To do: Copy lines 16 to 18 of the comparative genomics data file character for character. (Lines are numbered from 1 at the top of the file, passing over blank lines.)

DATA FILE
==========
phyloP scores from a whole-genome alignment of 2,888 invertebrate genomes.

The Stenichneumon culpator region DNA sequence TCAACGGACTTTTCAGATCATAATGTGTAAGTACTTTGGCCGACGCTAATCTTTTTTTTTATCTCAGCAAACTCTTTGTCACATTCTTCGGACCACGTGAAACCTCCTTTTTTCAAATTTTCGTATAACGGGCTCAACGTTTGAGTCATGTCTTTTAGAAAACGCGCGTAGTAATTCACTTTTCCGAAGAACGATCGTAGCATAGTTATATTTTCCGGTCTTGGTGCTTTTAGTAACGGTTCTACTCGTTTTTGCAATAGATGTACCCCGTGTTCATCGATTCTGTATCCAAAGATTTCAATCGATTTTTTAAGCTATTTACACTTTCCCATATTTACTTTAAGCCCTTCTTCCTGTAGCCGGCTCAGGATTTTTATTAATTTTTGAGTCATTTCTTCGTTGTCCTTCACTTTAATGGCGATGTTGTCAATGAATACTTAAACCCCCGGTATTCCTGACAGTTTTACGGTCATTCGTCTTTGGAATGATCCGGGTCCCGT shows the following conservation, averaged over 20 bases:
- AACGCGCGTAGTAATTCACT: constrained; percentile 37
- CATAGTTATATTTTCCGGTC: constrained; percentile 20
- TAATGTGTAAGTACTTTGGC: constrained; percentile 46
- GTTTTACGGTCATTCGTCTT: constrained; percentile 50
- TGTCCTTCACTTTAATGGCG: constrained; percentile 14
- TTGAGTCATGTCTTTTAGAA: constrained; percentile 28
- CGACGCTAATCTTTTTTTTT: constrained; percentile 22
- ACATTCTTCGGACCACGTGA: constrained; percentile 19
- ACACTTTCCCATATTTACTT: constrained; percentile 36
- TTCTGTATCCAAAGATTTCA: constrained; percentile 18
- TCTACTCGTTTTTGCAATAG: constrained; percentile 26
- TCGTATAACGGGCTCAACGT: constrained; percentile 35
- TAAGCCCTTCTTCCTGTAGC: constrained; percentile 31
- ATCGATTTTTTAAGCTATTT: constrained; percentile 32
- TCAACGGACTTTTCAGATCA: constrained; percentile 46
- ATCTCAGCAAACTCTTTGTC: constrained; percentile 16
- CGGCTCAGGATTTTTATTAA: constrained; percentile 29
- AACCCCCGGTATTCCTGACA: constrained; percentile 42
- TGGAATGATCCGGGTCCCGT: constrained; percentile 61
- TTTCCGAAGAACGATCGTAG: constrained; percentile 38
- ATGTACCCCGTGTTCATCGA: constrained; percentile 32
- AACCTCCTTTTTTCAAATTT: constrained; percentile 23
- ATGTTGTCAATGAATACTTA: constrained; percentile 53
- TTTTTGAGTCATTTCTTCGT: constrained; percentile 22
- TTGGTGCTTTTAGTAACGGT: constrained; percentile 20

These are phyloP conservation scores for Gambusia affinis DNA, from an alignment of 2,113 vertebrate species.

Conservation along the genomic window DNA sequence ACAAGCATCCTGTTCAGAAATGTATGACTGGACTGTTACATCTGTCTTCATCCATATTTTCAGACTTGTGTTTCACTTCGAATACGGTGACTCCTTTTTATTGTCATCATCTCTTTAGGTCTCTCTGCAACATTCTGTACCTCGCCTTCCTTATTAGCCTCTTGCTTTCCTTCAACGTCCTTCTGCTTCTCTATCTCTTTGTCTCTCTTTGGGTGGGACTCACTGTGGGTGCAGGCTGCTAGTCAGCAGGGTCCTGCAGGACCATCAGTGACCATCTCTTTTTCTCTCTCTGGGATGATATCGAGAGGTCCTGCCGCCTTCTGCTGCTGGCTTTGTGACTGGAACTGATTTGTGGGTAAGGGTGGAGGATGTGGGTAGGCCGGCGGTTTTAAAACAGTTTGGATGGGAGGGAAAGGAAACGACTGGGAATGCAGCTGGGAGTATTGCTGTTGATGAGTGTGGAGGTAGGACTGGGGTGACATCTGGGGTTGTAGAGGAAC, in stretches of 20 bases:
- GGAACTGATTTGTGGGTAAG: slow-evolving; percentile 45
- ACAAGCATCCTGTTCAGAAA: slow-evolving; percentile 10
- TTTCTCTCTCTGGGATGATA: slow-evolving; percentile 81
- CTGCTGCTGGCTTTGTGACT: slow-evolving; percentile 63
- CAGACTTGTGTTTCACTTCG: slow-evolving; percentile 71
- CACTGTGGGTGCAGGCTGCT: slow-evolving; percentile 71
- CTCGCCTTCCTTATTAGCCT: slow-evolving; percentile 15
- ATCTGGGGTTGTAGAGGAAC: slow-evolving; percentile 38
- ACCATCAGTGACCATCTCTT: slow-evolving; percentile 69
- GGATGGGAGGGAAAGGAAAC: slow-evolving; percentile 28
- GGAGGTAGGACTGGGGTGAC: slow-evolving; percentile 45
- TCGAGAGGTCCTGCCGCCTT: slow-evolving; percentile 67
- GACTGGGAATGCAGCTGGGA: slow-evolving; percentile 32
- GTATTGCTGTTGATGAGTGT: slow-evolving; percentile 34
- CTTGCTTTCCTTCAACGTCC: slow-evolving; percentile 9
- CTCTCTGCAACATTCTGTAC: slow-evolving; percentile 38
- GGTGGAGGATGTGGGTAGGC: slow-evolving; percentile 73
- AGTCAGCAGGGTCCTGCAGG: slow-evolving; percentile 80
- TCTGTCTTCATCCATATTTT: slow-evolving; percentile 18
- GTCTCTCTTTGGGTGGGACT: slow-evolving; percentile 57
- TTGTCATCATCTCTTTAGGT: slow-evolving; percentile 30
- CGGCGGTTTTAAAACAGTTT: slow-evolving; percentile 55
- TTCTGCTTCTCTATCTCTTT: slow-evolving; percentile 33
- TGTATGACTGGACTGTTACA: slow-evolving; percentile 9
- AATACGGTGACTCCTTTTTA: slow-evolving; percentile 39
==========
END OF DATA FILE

- ATCGATTTTTTAAGCTATTT: constrained; percentile 32
- TCAACGGACTTTTCAGATCA: constrained; percentile 46
- ATCTCAGCAAACTCTTTGTC: constrained; percentile 16